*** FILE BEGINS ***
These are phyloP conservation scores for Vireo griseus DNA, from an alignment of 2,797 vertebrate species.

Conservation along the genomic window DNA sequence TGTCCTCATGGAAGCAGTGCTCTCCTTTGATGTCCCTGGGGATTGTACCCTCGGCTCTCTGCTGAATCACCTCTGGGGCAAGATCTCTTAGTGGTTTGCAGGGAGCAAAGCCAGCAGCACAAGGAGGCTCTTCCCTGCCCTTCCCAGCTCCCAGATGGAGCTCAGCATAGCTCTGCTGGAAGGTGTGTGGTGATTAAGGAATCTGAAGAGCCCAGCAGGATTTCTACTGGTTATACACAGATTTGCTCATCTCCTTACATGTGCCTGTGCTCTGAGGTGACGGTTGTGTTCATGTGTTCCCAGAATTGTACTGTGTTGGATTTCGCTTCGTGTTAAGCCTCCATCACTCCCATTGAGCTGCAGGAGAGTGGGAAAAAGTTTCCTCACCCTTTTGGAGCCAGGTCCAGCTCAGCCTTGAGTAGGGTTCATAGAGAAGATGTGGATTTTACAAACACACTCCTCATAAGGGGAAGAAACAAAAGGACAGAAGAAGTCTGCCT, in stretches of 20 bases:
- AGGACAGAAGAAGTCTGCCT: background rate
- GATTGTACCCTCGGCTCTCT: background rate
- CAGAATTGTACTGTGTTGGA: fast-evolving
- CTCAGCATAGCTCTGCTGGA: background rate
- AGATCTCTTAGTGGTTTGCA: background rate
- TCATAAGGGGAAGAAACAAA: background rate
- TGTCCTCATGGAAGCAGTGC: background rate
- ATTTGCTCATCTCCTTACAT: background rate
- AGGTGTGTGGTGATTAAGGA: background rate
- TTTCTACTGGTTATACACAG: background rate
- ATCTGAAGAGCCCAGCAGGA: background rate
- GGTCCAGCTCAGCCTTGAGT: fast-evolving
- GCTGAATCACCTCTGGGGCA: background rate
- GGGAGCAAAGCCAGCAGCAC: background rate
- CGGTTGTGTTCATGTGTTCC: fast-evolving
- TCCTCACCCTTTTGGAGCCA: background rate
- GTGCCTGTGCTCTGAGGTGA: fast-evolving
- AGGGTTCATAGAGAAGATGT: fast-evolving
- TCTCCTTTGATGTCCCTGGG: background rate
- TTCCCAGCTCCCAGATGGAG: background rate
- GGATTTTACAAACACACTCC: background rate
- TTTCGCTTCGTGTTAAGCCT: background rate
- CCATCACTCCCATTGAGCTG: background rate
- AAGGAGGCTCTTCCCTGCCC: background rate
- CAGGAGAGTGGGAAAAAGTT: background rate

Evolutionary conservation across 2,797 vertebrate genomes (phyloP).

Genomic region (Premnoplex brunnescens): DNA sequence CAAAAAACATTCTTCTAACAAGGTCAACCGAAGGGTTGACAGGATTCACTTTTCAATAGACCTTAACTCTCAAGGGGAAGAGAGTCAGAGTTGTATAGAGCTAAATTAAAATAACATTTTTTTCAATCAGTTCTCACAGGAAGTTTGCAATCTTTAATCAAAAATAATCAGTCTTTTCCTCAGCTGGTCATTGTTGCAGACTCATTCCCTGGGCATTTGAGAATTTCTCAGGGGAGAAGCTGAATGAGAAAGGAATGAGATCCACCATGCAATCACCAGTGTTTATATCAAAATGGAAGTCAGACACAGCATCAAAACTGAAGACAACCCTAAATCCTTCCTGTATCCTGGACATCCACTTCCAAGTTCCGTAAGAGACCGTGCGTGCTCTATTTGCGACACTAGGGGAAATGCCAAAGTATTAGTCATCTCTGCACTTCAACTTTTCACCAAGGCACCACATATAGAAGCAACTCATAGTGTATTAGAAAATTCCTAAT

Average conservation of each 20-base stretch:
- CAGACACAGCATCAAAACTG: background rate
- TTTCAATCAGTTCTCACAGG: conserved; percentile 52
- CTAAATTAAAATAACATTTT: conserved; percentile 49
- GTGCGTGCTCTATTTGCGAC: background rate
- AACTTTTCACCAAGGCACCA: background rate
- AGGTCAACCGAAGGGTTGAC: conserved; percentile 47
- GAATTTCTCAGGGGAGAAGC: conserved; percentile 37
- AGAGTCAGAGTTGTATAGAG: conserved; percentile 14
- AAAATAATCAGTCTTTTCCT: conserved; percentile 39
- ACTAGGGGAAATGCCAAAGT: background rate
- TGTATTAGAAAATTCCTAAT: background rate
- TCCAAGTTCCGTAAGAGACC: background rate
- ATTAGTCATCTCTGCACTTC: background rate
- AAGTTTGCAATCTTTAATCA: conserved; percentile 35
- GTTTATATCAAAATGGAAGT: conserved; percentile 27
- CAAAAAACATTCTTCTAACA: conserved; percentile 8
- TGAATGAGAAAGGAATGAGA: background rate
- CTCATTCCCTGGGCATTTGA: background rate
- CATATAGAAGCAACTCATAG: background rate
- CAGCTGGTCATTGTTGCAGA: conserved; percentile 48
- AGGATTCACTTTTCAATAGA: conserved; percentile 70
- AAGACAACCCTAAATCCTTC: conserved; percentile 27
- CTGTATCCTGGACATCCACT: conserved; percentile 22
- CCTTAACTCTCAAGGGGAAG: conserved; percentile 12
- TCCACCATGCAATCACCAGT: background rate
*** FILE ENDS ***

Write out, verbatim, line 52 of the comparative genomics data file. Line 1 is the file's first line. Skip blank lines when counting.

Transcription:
- AAGACAACCCTAAATCCTTC: conserved; percentile 27